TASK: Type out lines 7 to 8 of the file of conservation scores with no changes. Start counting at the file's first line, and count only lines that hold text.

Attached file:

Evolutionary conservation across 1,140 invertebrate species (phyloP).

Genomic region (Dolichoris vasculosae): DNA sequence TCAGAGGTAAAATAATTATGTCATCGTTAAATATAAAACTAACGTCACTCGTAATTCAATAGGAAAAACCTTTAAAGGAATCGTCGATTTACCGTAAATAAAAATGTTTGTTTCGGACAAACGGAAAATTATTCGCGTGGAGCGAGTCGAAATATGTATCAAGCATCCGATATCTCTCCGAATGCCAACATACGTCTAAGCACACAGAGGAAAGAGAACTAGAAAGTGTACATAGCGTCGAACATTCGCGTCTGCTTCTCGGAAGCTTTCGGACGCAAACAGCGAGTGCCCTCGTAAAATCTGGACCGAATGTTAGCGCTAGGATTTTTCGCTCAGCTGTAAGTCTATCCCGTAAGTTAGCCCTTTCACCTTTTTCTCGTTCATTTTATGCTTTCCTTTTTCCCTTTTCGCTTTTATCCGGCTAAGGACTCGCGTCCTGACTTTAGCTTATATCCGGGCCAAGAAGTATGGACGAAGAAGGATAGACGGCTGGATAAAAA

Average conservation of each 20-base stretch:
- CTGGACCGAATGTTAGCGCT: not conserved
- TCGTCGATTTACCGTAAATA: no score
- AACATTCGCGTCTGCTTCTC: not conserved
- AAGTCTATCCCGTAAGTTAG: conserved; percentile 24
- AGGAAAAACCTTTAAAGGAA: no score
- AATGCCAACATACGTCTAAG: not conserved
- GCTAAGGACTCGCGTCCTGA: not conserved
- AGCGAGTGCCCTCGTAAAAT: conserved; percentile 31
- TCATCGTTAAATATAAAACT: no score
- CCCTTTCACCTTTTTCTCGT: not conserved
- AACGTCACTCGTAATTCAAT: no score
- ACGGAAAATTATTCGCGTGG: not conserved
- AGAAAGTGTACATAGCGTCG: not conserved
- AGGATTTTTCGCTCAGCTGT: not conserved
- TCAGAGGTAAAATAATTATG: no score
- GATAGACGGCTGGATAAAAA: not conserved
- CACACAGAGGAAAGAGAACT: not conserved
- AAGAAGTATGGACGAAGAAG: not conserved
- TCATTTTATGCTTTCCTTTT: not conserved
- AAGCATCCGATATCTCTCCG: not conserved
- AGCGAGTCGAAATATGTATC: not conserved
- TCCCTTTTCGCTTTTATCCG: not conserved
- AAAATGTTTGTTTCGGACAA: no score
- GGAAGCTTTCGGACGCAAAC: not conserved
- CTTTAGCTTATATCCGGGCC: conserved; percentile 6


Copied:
- AAGTCTATCCCGTAAGTTAG: conserved; percentile 24
- AGGAAAAACCTTTAAAGGAA: no score